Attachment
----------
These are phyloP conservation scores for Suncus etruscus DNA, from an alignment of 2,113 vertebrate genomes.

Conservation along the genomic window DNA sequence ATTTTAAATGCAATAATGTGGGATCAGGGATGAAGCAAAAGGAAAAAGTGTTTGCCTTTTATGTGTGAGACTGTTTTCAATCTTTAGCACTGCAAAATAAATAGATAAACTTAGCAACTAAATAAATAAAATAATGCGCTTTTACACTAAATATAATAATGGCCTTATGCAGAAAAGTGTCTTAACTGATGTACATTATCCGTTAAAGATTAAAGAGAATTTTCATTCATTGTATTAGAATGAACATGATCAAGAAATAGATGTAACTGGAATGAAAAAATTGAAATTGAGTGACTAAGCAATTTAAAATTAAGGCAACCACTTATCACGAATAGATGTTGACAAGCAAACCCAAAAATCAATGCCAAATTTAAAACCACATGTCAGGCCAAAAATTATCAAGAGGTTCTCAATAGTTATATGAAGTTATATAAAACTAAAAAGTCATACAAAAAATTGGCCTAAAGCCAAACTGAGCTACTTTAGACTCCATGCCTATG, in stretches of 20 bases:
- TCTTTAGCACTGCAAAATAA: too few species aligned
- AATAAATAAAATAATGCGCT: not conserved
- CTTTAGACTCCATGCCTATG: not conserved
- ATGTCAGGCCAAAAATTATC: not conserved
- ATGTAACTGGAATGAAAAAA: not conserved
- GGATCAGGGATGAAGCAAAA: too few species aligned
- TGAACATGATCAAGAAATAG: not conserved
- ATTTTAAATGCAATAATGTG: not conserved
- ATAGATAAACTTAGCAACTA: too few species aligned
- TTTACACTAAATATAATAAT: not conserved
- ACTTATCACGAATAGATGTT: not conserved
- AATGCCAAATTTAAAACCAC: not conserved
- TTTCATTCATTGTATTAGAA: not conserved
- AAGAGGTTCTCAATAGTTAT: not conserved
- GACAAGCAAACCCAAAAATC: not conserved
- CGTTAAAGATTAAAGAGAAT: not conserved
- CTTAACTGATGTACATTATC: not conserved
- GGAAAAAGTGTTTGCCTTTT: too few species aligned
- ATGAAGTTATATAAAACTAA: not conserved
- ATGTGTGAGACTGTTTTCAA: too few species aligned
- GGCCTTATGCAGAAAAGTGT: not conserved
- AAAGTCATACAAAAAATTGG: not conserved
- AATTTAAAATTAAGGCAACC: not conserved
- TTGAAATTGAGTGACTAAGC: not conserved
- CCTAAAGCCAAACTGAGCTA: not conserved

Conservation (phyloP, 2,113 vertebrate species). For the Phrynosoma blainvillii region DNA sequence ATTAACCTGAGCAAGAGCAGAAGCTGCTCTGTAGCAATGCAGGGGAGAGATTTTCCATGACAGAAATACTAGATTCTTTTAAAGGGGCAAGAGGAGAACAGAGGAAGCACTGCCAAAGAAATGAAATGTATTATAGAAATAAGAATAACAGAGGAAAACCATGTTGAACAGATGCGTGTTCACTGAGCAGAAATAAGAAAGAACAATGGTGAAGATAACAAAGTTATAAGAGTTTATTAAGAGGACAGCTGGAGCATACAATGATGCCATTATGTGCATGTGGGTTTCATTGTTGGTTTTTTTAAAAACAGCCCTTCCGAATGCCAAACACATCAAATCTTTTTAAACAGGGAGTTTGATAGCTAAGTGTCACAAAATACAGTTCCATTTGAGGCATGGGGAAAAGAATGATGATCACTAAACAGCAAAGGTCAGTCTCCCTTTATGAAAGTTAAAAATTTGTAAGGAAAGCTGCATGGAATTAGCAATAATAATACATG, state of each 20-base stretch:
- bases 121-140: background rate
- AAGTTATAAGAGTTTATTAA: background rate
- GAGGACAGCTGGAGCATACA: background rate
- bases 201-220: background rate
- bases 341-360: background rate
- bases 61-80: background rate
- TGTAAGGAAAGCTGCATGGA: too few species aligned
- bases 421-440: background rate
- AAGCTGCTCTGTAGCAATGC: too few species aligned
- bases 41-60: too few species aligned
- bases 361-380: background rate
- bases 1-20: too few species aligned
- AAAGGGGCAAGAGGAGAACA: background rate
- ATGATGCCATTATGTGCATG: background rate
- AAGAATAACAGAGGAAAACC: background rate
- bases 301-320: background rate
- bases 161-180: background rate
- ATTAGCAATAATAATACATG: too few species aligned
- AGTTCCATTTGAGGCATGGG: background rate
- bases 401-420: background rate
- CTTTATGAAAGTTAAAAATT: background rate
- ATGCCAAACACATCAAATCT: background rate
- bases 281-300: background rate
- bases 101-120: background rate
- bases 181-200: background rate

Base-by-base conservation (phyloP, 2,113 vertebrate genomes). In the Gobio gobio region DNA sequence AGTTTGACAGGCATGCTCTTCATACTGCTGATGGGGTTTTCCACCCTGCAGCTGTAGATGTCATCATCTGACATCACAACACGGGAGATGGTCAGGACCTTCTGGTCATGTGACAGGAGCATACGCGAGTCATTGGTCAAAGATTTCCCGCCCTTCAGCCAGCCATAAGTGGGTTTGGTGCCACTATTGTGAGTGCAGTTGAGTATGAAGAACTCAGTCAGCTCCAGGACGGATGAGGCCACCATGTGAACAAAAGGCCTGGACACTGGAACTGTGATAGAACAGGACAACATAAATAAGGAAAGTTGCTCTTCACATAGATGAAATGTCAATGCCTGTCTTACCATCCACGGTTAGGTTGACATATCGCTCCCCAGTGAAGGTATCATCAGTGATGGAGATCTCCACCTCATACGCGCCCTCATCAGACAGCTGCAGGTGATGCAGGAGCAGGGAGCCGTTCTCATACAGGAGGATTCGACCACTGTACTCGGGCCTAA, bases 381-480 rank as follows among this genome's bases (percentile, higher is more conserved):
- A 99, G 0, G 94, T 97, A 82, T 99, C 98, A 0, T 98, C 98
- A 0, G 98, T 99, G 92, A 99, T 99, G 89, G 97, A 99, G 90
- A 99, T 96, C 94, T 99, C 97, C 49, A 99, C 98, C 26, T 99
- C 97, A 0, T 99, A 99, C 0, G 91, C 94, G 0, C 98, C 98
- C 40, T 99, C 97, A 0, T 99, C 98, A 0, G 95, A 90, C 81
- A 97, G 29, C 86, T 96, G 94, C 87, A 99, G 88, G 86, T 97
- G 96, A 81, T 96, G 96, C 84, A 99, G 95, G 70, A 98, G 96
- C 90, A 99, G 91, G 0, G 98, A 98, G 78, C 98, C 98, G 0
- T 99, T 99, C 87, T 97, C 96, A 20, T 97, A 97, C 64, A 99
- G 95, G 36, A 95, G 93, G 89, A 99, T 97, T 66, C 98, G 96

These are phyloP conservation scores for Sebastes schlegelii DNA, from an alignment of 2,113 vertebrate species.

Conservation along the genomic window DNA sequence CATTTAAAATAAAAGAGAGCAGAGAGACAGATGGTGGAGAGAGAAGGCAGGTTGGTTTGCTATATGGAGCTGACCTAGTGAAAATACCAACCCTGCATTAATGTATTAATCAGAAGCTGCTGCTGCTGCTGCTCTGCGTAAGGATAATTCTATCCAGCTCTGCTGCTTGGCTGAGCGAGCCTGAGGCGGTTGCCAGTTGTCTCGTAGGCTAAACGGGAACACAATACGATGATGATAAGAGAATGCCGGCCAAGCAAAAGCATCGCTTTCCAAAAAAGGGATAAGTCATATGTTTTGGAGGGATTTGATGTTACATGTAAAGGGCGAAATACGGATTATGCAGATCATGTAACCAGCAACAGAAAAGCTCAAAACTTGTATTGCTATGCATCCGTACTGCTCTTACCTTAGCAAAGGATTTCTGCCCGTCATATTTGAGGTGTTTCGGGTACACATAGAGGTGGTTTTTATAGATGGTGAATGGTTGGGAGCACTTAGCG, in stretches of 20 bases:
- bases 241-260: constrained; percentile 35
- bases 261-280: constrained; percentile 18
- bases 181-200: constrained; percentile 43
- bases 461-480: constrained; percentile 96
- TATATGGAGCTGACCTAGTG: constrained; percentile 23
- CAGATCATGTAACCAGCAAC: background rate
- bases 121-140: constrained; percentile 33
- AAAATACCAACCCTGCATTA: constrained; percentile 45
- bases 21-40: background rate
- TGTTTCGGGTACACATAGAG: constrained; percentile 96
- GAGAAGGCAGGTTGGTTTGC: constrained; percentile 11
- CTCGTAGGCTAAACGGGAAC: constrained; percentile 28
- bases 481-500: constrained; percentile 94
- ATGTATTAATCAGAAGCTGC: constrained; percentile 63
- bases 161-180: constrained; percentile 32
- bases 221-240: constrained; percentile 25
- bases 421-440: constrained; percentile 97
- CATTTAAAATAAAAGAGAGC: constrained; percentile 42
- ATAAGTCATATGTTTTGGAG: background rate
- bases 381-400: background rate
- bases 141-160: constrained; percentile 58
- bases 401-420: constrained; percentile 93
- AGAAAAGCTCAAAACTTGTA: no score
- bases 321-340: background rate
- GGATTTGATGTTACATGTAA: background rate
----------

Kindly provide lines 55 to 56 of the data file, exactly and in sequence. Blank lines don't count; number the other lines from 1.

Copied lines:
- A 99, G 0, G 94, T 97, A 82, T 99, C 98, A 0, T 98, C 98
- A 0, G 98, T 99, G 92, A 99, T 99, G 89, G 97, A 99, G 90